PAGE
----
Apple May Shoot Own iPod Soaps

Written by David Richards     03/09/2007 | 20:49 | Category: PORTABLE DEVICE ISSUES

Apple is set to roll out a massive marketing campaign to start pushing video iPods. Key to the roll out is the sale of addictive TV soaps and series which hook consumers into returning to weekly downloads from the Apple content site.

Apple May Shoot Own iPod Soaps

One insider at Apple has even admitted that the company is looking at its own weekly content however there are concerns over production costs. During the past few months Apple has held discussions with three production companies with a view to sharing costs on the production of exclusive iPod content, however senior executives of Apple are at loggerheads as several believe that Apple should stick to only manufacturing technology hardware and software and not content. 

This week Apple will launch a touch-control video iPod capable of showing blockbuster movies and hit TV shows in widescreen. The new Apple products are being made by Taiwan-based Inventec Appliances who are expected to start volume shipments by the end of this month or in early October.

The new device will allow users to plug the device into a reciever TV or other home theatre device and play content in the same way that consumers plug in their iPods to play music. Other companies manufacturing iPods for Apple are Foxconn Electronics (Hon Hai Precision Industry) and Asustek Computer.

The latest development of the iPod - described as the sixth generation of the iconic device - is being seen as the company's attempt to maintain sales in the crucial Christmas period.

Following on from the iPhone and the iPod nano - the miniature MP3 player no bigger than a credit card- the device is the latest hot gadget to roll off the production line at Apple.

The company is facing constant pressure to re-invent itself, not least because of the intense competition from the likes of Microsoft, with its rival Zune.

Also in development is understood to be a miniature version of the iPhone, the iPhone nano, and an electronic library allowing people to download and read books on the new widescreen iPods.

The company is also working on giving its iPods a wireless connection to the internet, so speeding up the downloading of music and video to the devices.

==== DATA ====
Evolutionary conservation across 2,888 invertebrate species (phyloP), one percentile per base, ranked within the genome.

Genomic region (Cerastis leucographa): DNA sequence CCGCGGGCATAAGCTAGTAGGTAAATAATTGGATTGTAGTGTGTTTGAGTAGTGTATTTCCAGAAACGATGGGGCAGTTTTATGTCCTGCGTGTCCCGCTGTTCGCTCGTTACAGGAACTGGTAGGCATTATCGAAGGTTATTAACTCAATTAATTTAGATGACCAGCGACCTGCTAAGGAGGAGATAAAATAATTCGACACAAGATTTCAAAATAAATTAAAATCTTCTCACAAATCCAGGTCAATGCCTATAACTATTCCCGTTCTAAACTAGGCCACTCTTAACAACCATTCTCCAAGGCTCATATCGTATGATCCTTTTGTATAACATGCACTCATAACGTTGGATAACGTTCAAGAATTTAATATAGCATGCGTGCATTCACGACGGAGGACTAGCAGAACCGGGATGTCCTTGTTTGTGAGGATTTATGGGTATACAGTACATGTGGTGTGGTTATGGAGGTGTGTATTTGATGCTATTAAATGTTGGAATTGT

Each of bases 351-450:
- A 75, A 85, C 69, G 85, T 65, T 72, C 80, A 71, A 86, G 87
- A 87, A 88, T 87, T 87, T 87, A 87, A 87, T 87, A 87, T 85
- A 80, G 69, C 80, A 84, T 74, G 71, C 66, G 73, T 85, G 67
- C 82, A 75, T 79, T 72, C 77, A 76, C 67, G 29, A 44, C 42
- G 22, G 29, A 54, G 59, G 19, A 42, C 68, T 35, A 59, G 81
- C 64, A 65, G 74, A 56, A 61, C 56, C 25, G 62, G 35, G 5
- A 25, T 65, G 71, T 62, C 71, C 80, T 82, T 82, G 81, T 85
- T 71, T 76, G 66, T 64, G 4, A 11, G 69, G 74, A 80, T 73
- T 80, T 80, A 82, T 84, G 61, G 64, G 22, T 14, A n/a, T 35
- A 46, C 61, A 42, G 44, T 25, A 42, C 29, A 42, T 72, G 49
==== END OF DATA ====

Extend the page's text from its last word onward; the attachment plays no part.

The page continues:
The touchscreen was first seen on the iPhone, which launched in the USA earlier this year, and has been the single biggest selling point of the product.

Bringing the same simple operating system to a video and music iPod is seen as a logical next step.

However, while the devices are beautiful and the operating technology is remarkable, doubts remain whether a large number of consumers actually want to watch movies and recorded TV shows on a handheld device.

While the video material currently available to buy from the iTunes service is unlikely to set pulses racing.

The material includes programming from ABC Studios, the Disney Channel, and Viacom's MTV, Nickelodeon and Paramount Comedy stations.

It emerged last week that NBC Universal had decided not to renew a deal under which its programmes were sold on iTunes. It is understood that NBC had demanded more control over the pricing of its content but was rebuffed.

NBC shows, which include Heroes, had accounted for about 40 per cent of television downloads on iTunes.

Apple's chief executive, Steve Jobs, is set to give a live demonstration of the new product line via video link to a group of European journalists in London.

Technology industry analysts at Goldman Sachs believes that the new range will go some way towards helping Apple maintain its number one status in the gadget market.

It sold 21 million iPods in the first financial quarter of 2007, which covered sales from October to December 2006. Goldman Sachs expects it to sell 19.8 million iPods in the first financial quarter of 2008.

A Goldman Sachs analyst, David C. Bailey, said: "The product announcement is likely to include a full line-up of revamped iPods, with significantly greater functionality at current price points, including the much-anticipated full-screen video iPod."


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